2017 brought continued growth in concern about the trustworthiness of computing systems. The breadth of our work at Galois has grown correspondingly. We opened a third office in Dayton, Ohio, grew past 70 employees, and continue to actively hire. We are grateful to our partners and clients that have helped us successfully develop the projects and intellectual contributions highlighted below. We’re excited to continue the effort with you in 2018.
In cyber-physical systems security and reliability research, we continued our work on both ground and air vehicles. We published an in-depth look at automotive vulnerabilities and approaches to secure automotive software in a special issue of IEEE Software. We also presented preliminary work on formally verifying a vehicle-to-vehicle (V2V) messaging system, and on extending and retrofitting UxAS, a software system from the Air Force Research Laboratory (AFRL) for multi-UAV cooperative decision making.
We released our first report on applying formal methods to autonomous systems that incorporate neural-network-based reinforcement learning. Our efforts showed that, in combination, our formal methods approach enabled policy training with dramatically less data.
Our work with Amazon to formally verify core components of the s2n encryption library continued to play a role in making essential software more secure. It is being leveraged by other important open source libraries, and we also gave a number of presentations on the process of automation and continuous integration of formal verification techniques in use with s2n.
We continued to work on secure computation, the groundbreaking process of using sensitive, encrypted data without decrypting it. This year, our work focused on making these processes faster and more accessible.
Our work on automatically detecting and preventing Distributed Denial of Service (DDoS) attacks evolved into more general network flow analysis and anomaly detection. At the Canadian ISP summit, we presented approaches that assist administrators by automating the detection of unusual patterns and anomalous flows, and the search for known issues that might cause them.
More generally in cybersecurity, we published articles on government in-depth defense, and released tech reports on reducing return-oriented programming (ROP) exploits, a mechanism that allows attackers to string together small snippets of existing executable code in order to exploit programs.
We announced three contract awards from the U.S. Air Force, Navy, and the Intelligence Advanced Research Projects Activity (IARPA), and won many more which we will be announcing in 2018. We also actively contributed to the public conversation around cybersecurity and software assurance through a number of interviews and articles in the press.
Below you will find more detail on those contributions, organized by field. From all of us at Galois, we wish you a happy and productive new year.
Privacy Technologies for Controlled Information Sharing in Coalition Operations, Best Paper award at KSCO
Dr. Stephen Magill and Dr. David Archer were part of the team that published a paper on improving secure information sharing at Knowledge Systems for Coalition Operations (KSCO 2017). The paper considers how advanced privacy technologies can enable improved information sharing among coalition partners by both providing increased control over how information is used or released, and enabling principled characterizations of the impact of individual and cumulative sharing activities. It describes this work in the context of a humanitarian aid and disaster relief scenario, showing how the technologies can enable significantly increased and informed sharing. Also part of the team: Karen Myers, Tim Ellis, Tancrède Lepoint, Ronald A. Moore, Grit Denker, Steve Lu, Rafail Ostrovsky.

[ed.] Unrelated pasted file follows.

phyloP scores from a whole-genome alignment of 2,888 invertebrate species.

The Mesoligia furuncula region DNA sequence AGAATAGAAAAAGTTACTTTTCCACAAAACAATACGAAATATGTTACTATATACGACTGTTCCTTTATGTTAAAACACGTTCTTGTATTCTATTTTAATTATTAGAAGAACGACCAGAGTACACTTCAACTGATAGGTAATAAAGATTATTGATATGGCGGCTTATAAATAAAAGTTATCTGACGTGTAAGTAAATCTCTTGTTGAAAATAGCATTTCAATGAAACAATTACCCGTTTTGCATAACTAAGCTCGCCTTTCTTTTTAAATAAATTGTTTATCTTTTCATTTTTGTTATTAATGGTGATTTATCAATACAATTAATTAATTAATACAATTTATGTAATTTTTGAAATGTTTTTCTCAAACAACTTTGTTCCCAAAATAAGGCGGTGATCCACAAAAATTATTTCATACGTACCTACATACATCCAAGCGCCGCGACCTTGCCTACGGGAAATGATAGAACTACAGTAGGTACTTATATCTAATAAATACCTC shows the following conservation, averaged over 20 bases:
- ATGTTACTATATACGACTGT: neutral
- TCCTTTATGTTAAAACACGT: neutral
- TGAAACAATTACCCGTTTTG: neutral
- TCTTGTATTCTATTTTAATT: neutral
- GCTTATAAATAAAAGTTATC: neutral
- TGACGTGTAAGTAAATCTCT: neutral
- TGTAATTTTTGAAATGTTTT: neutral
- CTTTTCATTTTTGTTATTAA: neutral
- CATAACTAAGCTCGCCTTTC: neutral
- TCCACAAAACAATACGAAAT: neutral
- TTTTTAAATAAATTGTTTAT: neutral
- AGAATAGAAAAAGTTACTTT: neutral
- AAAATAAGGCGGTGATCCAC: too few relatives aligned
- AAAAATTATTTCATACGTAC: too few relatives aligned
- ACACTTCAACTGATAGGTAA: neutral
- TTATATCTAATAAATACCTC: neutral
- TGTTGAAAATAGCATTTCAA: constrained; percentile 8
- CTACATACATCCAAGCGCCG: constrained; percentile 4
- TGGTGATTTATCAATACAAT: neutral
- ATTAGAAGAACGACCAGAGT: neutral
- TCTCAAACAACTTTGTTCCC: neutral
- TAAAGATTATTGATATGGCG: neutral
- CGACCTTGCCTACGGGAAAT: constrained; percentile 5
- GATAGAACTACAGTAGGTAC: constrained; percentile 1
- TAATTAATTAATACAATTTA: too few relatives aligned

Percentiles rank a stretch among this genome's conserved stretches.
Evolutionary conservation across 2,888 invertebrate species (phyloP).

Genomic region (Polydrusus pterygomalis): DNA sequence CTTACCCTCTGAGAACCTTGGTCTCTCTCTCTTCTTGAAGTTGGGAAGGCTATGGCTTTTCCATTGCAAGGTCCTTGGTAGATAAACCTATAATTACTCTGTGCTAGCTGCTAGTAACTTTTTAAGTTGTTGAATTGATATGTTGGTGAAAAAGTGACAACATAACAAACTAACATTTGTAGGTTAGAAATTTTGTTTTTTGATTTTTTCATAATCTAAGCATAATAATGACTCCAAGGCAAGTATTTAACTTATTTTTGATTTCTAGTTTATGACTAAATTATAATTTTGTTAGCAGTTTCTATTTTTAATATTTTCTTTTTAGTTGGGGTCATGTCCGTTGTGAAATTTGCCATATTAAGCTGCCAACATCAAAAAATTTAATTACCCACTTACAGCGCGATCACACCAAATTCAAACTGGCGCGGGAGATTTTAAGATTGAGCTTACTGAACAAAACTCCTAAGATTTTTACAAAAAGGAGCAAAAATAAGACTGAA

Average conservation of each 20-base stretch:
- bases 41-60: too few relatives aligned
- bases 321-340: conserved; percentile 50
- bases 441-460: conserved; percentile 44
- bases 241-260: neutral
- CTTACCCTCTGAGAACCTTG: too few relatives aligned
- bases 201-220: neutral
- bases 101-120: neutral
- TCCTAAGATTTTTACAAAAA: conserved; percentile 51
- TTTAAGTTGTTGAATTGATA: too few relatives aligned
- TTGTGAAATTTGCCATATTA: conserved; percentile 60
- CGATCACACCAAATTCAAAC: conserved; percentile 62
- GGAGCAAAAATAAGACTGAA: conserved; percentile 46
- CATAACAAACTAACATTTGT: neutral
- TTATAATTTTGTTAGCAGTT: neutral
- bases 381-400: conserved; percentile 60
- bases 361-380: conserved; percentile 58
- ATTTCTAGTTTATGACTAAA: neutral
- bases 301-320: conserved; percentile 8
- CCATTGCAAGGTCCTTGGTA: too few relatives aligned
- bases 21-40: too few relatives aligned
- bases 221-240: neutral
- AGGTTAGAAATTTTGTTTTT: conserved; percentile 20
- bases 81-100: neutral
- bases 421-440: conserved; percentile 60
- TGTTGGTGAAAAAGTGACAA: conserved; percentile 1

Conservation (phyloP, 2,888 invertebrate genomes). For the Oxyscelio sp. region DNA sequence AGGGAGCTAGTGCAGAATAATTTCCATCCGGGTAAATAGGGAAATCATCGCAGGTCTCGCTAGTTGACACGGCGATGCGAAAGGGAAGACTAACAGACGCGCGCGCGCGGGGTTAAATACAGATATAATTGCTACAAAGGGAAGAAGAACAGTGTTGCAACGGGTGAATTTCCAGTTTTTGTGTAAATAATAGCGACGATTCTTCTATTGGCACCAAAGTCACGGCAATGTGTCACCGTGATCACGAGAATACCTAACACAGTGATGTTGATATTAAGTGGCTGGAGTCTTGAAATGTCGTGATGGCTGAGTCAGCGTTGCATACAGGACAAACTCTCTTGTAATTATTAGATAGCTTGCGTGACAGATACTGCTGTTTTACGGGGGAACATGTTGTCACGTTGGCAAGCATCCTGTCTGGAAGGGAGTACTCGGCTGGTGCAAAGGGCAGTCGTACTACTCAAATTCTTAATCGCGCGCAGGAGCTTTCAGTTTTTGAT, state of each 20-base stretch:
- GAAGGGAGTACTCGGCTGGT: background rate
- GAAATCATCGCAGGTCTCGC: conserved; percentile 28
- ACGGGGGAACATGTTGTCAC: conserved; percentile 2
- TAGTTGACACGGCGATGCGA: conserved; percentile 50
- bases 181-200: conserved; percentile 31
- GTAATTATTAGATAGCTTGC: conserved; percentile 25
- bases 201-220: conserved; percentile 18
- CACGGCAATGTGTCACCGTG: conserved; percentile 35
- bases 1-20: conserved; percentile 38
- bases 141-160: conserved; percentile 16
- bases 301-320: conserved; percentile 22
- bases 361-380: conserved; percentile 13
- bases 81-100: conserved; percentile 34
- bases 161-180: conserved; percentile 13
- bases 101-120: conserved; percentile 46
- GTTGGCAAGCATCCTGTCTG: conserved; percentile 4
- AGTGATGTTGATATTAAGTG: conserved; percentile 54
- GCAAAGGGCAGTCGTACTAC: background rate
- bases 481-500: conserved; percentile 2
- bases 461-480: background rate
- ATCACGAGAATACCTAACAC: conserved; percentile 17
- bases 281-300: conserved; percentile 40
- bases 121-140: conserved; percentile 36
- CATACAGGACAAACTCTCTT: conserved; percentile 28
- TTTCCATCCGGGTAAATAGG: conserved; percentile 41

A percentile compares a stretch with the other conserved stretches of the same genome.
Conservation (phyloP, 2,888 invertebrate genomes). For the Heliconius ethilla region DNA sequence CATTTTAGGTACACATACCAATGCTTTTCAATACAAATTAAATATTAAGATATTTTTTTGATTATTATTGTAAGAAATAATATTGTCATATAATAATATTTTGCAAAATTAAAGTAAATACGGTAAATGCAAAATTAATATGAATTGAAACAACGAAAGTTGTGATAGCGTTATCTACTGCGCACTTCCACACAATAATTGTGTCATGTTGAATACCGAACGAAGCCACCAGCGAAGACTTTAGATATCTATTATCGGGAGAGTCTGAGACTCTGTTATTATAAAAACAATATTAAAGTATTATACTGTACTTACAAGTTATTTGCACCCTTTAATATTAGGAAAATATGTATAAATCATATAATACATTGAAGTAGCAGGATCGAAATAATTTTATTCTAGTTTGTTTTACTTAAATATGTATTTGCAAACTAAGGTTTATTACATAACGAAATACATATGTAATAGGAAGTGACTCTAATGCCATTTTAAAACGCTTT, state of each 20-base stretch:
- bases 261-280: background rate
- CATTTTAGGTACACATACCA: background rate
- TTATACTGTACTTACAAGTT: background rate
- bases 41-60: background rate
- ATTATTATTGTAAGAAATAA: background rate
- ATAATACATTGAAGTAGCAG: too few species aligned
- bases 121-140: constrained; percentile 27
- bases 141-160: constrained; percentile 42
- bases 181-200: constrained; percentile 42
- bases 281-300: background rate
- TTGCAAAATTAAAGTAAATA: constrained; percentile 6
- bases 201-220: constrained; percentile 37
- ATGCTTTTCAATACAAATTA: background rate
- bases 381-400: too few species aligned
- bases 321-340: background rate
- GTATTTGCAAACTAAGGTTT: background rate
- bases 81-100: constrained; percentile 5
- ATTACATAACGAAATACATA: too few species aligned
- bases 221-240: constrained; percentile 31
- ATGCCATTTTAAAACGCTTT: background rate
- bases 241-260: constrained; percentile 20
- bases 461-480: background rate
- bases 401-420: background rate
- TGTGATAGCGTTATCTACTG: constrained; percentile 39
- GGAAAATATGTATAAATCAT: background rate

Dr. Aaron Tomb gave a talk at QCon 2017 where he described the capabilities and operation of open source tools that allow developers to conclusively and largely automatically determine whether a low-level cryptographic implementation exactly matches a higher-level mathematical specification. Dr. Tomb used Galois’s collaboration with Amazon to illustrate how these tools were integrated into the continuous integration system of their s2n implementation of TLS. See the source link for the slide deck and video of the presentation.
Dr. Alex Malozemoff gave an invited talk on attribute-based key exchange at the Theory and Practice of Multi-Party Computation Workshop (TPMPC 2017). Attribute-based key exchange allows the establishment of a secure channel between a server and client if and only if the client satisfies some underlying policy.
Dr. José Calderón gave a presentation on Julia extensions for Fully Homomorphic Encryption at JuliaCon 2017. In the talk, Dr. Calderón introduced a Julia module, Fhe.jl, which supports running Julia functions over an FHE-encrypted data set. This is done by using symbolic execution to convert a Julia function into its circuit representation, which we then evaluate over the encrypted data. The work is part of Galois’s RAMPARTS project.
Jana – Private Data as a Service, HCSS 2017
Dr. David Archer gave a talk on Jana, a privacy preserving data service in which data is encrypted at all times, at High Confidence Software and Systems (HCSS 2017). The project is part of Galois’s efforts on DARPA Brandeis.